The Four Domains Model of Spiritual Health and Well-Being was used as the theoretical base for the development of several spiritual well-being questionnaires, with progressive fine-tuning leading to the Spiritual Health And Life-Orientation Measure (SHALOM). SHALOM comprises 20 items with five items reflecting the quality of relationships of each person with themselves, other people, the environment and/or God, in the Personal, Communal, Environmental and Transcendental domains of spiritual well-being. SHALOM has undergone rigorous statistical testing in several languages. SHALOM has been used with school and university students, teachers, nurses, medical doctors, church-attenders, in industry and business settings, with abused women, troubled youth and alcoholics. SHALOM provides a unique way of assessing spiritual well-being as it compares each person's ideals with their lived experiences, providing a measure of spiritual harmony or dissonance in each of the four domains. © 2010 by the authors; licensee MDPI, Basel, Switzerland.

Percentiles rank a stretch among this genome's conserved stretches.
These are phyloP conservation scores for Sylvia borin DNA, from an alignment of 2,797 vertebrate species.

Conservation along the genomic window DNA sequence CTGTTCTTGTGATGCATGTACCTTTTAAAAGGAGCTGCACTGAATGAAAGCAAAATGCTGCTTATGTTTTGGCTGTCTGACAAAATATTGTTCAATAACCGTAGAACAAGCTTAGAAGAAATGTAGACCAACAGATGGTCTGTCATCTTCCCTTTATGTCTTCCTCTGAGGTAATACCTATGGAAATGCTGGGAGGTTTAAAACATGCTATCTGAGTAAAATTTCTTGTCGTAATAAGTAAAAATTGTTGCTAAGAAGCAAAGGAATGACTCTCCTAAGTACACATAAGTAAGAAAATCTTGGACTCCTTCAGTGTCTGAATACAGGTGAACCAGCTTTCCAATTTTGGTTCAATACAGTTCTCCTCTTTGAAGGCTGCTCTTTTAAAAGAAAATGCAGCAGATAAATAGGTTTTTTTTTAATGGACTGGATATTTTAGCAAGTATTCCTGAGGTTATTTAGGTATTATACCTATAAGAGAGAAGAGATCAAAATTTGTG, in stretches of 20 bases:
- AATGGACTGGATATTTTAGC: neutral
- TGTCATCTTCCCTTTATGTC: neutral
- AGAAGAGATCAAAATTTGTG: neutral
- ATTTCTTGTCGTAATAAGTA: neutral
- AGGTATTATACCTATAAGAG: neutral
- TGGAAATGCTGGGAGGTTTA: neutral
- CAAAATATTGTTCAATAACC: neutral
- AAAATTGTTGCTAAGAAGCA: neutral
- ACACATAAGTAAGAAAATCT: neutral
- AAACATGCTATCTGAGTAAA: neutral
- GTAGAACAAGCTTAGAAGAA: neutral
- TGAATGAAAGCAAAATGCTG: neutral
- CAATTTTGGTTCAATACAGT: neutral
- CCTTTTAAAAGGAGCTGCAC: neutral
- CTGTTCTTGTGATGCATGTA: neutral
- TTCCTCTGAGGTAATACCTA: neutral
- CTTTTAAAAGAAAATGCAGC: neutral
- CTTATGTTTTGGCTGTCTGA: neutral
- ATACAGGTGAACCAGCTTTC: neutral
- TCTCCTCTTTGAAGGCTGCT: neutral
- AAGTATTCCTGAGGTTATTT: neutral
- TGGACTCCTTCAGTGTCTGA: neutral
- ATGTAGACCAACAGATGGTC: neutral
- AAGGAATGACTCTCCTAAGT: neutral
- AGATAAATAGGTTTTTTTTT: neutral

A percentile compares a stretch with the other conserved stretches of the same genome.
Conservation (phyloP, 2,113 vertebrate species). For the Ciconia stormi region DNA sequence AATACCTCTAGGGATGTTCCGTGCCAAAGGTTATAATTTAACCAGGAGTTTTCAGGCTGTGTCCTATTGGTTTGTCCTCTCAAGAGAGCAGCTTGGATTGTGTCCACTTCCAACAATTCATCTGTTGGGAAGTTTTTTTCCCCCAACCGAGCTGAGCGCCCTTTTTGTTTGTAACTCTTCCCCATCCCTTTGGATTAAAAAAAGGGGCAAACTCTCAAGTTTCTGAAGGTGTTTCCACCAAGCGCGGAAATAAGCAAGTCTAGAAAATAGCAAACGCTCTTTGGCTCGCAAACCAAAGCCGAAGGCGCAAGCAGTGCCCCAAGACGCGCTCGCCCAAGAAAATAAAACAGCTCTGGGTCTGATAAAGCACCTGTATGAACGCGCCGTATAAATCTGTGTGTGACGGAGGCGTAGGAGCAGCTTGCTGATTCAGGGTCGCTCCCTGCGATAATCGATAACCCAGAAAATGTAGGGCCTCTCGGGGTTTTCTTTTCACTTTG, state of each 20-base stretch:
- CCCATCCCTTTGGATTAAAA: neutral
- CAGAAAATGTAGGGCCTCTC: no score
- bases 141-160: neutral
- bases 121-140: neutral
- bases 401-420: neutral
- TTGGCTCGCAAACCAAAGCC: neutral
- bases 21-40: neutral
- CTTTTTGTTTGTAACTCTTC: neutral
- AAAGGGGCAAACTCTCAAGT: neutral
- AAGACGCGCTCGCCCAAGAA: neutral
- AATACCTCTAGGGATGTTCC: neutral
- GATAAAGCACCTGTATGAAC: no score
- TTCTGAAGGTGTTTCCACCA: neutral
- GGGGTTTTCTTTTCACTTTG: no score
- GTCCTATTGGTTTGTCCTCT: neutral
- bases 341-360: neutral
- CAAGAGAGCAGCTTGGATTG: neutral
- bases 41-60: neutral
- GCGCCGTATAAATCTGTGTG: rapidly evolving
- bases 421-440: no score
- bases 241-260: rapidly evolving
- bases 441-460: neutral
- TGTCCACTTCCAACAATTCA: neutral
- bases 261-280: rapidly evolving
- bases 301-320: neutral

Fisher, J. (2010). Development and application of a spiritual well-being questionnaire called SHALOM. Religions, 1(1), 105–121. https://doi.org/10.3390/rel1010105